Making the author's disapproval quite clear. Of course, the Bible is a product of tension between some religious reformers (and internally between them), and the folk religion of the Israelites. We would be surprised if this tension was not visible - if there were no tension, there would have been little reason to write the angry message present in many of the prophets in the first place, for instance. Now, Murdock's stunt here is to pretend the things the biblical authors ranted against are the things the biblical authors believed. By ignoring the context, Murdock can pretend that the Bible supports astrology much more than it really does. She repeatedly pulls this stunt - it pays off checking every verse she mentions but does not quote, as there often is a reason she does not quote it. But even further than that, actually thinking about why the text includes references to things such as these often has quite the opposite meaning from what Murdock reads into it.
As history, these various biblical tales are no more factual than the stories of the Greek gods or the Arabian knights. As allegory, however, they record an ancient wisdom that goes back well beyond the founding of the Hebrew nation, into the deepest mists of time. [1, p. 129 ]
I agree with the first part here, and so do many modern scholars - there is little in the Bible that is accurate history (see, e.g. Silberman's The Bible Unearthed). To what extent the stories encode something hidden, it is likely that whatever was hidden in that case is irretrievably obfuscated by now. Murdock's interpretations of it seem no better than any other pareidolia taken far enough.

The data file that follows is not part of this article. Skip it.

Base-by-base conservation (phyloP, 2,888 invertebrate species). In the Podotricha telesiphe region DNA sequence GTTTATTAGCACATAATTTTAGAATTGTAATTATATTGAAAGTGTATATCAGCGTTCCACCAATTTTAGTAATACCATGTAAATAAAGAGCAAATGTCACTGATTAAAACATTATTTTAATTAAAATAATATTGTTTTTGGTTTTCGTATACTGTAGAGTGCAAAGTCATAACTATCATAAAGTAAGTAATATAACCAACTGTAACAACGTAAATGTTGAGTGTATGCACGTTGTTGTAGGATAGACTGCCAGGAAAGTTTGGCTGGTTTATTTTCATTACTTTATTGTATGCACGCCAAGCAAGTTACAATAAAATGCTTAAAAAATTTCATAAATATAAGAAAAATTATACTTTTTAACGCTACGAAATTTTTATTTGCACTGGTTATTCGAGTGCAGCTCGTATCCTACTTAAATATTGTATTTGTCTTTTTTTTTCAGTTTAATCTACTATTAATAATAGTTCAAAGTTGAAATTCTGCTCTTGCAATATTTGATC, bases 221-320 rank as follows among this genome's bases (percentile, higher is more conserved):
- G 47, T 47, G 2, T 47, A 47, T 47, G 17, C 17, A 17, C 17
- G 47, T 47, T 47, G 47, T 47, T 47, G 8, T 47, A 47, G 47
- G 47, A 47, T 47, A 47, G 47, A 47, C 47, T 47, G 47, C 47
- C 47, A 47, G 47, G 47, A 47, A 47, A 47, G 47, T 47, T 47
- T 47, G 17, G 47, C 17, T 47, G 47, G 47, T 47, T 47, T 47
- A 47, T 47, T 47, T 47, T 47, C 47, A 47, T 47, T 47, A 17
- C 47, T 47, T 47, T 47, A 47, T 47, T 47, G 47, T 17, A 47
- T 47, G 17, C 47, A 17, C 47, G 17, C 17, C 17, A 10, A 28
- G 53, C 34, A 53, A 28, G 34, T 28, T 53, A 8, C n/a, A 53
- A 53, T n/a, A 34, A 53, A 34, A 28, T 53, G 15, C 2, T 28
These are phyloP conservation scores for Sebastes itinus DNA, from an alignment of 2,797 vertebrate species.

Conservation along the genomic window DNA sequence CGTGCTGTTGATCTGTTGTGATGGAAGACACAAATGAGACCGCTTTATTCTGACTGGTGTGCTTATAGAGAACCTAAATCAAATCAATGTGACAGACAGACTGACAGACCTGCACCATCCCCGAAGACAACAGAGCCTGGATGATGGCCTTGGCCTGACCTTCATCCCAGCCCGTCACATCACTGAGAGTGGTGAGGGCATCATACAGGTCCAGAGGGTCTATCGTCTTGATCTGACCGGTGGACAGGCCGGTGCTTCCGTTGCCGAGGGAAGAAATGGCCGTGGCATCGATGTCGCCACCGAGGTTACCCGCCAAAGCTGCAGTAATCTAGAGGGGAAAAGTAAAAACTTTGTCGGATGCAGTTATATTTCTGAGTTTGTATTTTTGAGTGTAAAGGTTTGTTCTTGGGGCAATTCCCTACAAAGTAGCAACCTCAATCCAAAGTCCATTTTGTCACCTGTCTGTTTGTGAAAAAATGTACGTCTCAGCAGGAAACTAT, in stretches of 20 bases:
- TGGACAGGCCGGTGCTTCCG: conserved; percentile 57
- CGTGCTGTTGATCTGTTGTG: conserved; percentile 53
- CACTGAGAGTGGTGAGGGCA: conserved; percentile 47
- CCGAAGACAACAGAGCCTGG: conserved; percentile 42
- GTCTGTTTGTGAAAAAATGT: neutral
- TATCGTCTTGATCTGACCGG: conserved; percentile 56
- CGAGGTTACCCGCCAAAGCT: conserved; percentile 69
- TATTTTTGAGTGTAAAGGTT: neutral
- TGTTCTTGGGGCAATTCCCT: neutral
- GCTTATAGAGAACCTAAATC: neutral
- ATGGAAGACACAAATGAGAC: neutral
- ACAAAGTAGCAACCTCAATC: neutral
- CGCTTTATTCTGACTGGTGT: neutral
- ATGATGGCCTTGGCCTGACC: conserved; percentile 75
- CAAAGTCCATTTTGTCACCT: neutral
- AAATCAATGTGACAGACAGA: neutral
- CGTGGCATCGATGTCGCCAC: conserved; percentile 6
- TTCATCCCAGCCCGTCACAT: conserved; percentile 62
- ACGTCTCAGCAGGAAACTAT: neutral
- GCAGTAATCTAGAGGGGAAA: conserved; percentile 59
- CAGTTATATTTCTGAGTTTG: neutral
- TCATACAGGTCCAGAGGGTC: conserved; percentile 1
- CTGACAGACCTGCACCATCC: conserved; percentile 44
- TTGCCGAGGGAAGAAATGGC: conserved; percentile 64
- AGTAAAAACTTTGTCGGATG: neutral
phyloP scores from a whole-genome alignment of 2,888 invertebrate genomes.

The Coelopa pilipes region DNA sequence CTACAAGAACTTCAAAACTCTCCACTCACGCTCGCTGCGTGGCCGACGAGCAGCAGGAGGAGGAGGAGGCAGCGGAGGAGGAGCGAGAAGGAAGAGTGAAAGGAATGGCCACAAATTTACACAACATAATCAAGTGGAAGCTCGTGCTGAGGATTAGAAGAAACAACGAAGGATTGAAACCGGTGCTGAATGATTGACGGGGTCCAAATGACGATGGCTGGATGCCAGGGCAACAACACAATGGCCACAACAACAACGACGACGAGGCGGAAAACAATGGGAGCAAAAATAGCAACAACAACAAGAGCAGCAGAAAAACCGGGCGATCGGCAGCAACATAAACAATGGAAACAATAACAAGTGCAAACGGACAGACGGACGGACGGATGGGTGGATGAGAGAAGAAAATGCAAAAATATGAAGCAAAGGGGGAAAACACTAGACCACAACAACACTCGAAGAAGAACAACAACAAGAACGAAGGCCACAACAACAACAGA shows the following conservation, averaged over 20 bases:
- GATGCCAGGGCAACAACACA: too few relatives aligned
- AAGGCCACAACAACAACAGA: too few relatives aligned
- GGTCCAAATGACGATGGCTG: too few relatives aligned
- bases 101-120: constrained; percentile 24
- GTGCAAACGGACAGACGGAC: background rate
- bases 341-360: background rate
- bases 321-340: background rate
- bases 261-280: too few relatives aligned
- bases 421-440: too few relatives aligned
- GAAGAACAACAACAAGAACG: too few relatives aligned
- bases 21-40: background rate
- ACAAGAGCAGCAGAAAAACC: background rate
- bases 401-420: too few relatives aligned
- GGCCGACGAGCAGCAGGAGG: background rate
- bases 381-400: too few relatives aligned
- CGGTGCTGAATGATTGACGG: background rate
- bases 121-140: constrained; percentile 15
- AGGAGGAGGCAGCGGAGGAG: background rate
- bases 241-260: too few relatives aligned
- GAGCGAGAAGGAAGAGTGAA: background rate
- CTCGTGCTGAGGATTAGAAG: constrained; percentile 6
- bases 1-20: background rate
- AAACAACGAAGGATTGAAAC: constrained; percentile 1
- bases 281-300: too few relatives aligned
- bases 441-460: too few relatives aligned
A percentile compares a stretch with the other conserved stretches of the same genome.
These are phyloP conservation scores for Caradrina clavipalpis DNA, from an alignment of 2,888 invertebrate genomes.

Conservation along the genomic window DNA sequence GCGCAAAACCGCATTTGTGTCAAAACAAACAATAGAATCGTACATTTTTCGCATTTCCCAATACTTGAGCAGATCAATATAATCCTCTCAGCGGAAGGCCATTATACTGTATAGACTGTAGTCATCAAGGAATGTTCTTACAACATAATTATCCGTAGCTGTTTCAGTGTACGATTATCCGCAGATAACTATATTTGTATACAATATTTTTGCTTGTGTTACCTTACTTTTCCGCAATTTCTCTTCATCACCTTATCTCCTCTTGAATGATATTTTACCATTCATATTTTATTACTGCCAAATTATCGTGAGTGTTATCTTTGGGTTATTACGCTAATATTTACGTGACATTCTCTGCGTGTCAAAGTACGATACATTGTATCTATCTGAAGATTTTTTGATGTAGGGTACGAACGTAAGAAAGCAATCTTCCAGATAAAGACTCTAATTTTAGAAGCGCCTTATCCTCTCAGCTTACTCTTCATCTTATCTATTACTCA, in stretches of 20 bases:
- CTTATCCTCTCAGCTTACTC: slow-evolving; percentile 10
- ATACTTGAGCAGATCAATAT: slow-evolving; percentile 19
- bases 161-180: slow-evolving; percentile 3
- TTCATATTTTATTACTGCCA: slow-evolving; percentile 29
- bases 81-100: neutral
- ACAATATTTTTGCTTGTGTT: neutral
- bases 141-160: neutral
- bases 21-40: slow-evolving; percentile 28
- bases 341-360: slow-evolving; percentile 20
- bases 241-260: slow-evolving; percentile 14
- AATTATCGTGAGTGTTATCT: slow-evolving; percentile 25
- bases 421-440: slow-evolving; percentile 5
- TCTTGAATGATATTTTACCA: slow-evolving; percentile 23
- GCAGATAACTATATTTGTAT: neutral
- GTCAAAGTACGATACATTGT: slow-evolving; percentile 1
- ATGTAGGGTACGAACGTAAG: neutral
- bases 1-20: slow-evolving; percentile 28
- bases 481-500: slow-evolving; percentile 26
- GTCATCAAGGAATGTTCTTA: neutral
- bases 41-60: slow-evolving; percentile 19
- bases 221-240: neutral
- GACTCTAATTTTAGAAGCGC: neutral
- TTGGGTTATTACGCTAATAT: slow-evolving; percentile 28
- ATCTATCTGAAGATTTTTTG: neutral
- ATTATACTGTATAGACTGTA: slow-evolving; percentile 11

In ascertaining the astrology of the Bible we should first properly define the word astrology. Although many people think astrology is meaningless mumbo-jumbo, it is not merely casting horoscopes but is in fact a science, as "astrology" means the study of the celestial bodies (astronomy) and their influences on each other and on life on Earth. The only difference between the well-respected astronomy and the vilified astrology is that astronomy charts the movements and constitution of the celestial bodies, while astrology attempts to determine their interrelationships and meaning.  [1, p. 129]
Is this an overt admission of belief in astrology? I do agree that if we are to go looking for astrology, we should agree on what it is. However, she does not really define it here - which is what she claims to set out to do - but rather only presents an apology for it. Are theories of gravity and electromagnetism astrology? After all, the former can be used to study and predict movements of celestial bodies (and how they affect each other), and the latter can be used to explain how photons from certain celestial bodies affect the life cycle of plants and animals as well as cause very intricate reactions on your retina! (Which, of course, is a subset of life on Earth, which is affected in extensively detailed ways when you look up at the starry night sky.) What does "interrelationships" or "meaning" signify in this context - does Murdock ascribe some kind of objective semantic content to the movements of the skies? There are several significant differences between astronomy and astrology that Murdock ignores here: astronomers use the scientific method to test their theories, astrologers (generally) do not.